'Bama eggs LSU, 21-0; Saban finally smiles

Yes, Alabama will always have a minor blemish on its resume – a small but no-way-to-make-it-disappear pimple more commonly known as a 9-6 overtime loss to LSU in Tuscaloosa.

But the numbers don’t lie.

Alabama was the best team all season, rolling opponents with a suffocating defense that’ll go down in history as one of college football’s best defenses– if not the best – of all time.

Holding the previously undefeated and No. 1 LSU Tigers to 92 total yards, Alabama methodically crippled its opponent en route to a 21-0 victory and the 2011 BCS National Championship.

The most telling stat: It wasn’t until LSU’s second-to-last drive that the Tigers crossed the 50-yard line. Ironically, after four plays, including a strip-sack and Alabama fumble recovery on 4th down, LSU had re-crossed the 50 heading the wrong direction.

For the game, LSU ran 4 plays in Alabama territory for -18 yards. In comparison, the Crimson tide ran 43 plays in LSU territory, totaling 192 yards.

“That was the message before the game: to finish,” Alabama coach Nick Saban said, the first coach in the BCS era to win three titles. “In fact, it was how bad do you want to finish? We certainly didn’t play a perfect game; we got a field goal blocked, we couldn’t find the end zone for a long time, but we just kept playing.”

Finishing is exactly what Alabama did.

Offensively, it wasn’t Alabama’s running game that controlled the title bout; it was Crimson Tide quarterback A.J. McCarron. The sophomore played like a champion, completing 23 of 34 passes for 234 yards. True, Trent Richardson (20 carries, 96 yards and the game’s only TD) and Eddie Lacy (11 carriers, 43 yards) helped, but McCarron carved up LSU’s secondary all evening.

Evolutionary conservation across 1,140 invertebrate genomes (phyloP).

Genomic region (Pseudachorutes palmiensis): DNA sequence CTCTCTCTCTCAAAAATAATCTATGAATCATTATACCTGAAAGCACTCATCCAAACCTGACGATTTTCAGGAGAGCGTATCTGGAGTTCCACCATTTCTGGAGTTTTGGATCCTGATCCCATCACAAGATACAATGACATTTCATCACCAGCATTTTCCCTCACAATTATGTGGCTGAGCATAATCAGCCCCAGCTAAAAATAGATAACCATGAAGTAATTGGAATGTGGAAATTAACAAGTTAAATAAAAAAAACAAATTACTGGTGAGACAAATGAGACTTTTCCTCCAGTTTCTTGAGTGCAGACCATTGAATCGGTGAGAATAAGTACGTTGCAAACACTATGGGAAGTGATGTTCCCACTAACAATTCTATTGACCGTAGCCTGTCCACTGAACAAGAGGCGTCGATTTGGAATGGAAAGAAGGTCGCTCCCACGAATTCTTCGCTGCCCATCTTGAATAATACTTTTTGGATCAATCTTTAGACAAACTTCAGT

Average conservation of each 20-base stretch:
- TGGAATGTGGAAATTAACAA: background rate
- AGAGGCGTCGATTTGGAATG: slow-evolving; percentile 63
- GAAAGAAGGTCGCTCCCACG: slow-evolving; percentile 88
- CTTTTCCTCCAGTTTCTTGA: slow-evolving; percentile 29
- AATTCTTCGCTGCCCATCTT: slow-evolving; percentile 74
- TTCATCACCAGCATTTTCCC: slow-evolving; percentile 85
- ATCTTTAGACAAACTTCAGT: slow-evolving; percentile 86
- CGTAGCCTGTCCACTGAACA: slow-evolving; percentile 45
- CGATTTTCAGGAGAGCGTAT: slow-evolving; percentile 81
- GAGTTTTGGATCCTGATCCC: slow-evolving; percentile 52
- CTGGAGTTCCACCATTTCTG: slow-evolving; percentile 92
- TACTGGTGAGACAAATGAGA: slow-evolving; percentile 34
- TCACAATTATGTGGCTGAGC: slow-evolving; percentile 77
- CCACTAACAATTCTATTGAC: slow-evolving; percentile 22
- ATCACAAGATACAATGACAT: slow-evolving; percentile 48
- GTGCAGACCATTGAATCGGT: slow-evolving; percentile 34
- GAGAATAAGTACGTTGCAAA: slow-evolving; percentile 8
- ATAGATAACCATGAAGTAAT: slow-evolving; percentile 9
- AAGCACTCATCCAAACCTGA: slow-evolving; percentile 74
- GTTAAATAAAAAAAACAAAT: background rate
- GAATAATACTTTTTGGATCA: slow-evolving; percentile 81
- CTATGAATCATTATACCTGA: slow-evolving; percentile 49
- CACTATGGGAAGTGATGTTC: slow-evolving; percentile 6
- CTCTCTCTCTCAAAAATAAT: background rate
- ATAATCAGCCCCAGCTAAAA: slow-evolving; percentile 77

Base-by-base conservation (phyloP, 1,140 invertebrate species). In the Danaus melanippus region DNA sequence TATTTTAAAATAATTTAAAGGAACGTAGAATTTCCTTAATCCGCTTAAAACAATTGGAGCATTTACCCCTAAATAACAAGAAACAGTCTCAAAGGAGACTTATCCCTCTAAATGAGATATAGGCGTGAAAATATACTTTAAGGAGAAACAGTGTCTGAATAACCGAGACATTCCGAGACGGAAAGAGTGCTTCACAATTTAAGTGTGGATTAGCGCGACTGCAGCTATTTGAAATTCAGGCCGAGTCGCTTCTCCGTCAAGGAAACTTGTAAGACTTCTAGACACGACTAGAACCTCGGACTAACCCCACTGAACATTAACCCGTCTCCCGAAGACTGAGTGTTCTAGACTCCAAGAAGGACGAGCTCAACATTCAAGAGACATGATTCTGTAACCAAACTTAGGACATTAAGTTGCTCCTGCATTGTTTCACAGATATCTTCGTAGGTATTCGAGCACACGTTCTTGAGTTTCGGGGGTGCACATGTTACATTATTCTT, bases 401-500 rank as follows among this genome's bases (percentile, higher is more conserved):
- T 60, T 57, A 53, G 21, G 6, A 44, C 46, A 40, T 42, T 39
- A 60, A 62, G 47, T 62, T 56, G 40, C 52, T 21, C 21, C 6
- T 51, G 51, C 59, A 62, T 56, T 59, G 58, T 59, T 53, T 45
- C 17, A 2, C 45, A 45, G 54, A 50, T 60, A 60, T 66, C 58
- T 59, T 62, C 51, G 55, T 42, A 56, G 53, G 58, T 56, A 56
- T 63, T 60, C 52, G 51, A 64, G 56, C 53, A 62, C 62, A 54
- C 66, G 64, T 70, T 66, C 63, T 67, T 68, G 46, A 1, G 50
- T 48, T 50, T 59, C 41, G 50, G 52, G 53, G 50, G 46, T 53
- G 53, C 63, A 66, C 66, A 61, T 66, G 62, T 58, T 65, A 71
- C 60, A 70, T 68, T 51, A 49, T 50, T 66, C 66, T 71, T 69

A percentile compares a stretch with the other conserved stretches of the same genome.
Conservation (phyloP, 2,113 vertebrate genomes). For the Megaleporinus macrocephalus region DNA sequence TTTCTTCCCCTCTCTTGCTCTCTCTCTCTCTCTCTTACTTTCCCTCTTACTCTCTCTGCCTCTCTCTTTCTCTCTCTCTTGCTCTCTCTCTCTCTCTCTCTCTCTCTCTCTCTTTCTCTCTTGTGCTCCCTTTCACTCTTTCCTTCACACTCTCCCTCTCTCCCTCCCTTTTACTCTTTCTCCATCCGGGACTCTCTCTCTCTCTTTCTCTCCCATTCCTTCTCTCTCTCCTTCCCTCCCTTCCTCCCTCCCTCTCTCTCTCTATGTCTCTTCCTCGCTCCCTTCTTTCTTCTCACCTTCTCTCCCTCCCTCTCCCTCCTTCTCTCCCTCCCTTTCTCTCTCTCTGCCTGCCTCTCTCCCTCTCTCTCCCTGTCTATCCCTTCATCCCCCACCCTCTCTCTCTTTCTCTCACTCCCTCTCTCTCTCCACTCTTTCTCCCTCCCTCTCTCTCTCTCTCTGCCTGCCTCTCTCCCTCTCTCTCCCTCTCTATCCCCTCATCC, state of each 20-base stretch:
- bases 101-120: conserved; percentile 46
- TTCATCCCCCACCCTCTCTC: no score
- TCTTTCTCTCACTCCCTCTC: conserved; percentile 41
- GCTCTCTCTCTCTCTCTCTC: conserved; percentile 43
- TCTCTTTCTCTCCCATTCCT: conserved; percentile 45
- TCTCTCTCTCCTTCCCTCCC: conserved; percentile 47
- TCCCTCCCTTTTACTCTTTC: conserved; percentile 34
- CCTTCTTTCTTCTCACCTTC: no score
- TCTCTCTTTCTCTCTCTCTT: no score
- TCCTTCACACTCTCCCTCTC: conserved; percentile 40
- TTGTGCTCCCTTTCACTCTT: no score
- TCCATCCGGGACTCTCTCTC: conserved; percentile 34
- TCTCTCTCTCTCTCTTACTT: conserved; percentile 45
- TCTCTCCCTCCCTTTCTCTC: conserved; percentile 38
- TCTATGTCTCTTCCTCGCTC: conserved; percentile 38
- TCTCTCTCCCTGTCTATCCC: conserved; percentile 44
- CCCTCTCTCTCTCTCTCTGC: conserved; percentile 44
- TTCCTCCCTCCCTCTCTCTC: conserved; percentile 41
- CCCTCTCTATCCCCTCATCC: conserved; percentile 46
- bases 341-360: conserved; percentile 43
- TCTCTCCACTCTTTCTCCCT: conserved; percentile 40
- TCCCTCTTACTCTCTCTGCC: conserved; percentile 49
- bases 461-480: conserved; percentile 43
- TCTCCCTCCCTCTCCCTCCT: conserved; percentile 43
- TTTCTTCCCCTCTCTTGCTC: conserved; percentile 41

Despite floundering in the teams’ first meeting, Alabama kicker Jeremy Shelley set a BCS record (and tied a record for all bowl games) with five field goals. Still, with Alabama’s suffocating defense led by linebacker Courtney Upshaw, Shelley didn’t nab the Most Outstanding Player trophy. Quite possibly, the final missed PAT after Alabama’s late touchdown might have done him in.

In a side note, many believe this is the first time Saban has smiled since 1987 (left). That was Michigan State’s last Rose Bowl victory and Saban was an assistant on George Perles’ staff. (Remember, Saban was pretty ticked shortly after Alabama won the 2009 championship because during the Gatorade bath the jug clocked him in the forehead).

The Alabama victory, for most of the new Deuce2Sports audience, meant the most to Aaron Fraser. By winning his final three games and having a low tiebreaker, Fraser claimed the 2011 Bowl Pool Championship and a spot on the spectacular Wall of Champions. Lisa Harkins, who would have clinched the title with a LSU victory, settled for second place, but not before tweeting the following on Twitter: “Hey LSU, I want my $170 back. #bowlpooltragedy.” The numerical reference, of course, is what the egg laid by LSU cost her.

Third place goes to Ed Harkins, known to many as Papa Harks. It wasn’t long ago that Papa Harks said, “I don’t think I’m going to get my $10 back, unfortunately.” Technically, he was right; He got his $10 back plus another Andrew Jackson!

If you’re thinking you might suffer from college football withdrawal, there are no worries; the college basketball season is in full swing and, no joke, the SEC has an Alabama-LSU showdown on Wednesday! It’s a perfect time to get a taste of some college basketball and gear up for the annual March Madness Pool! We look forward to seeing everyone in March!


  1. Bama defense was pretty awesome...better than a few pro teams!


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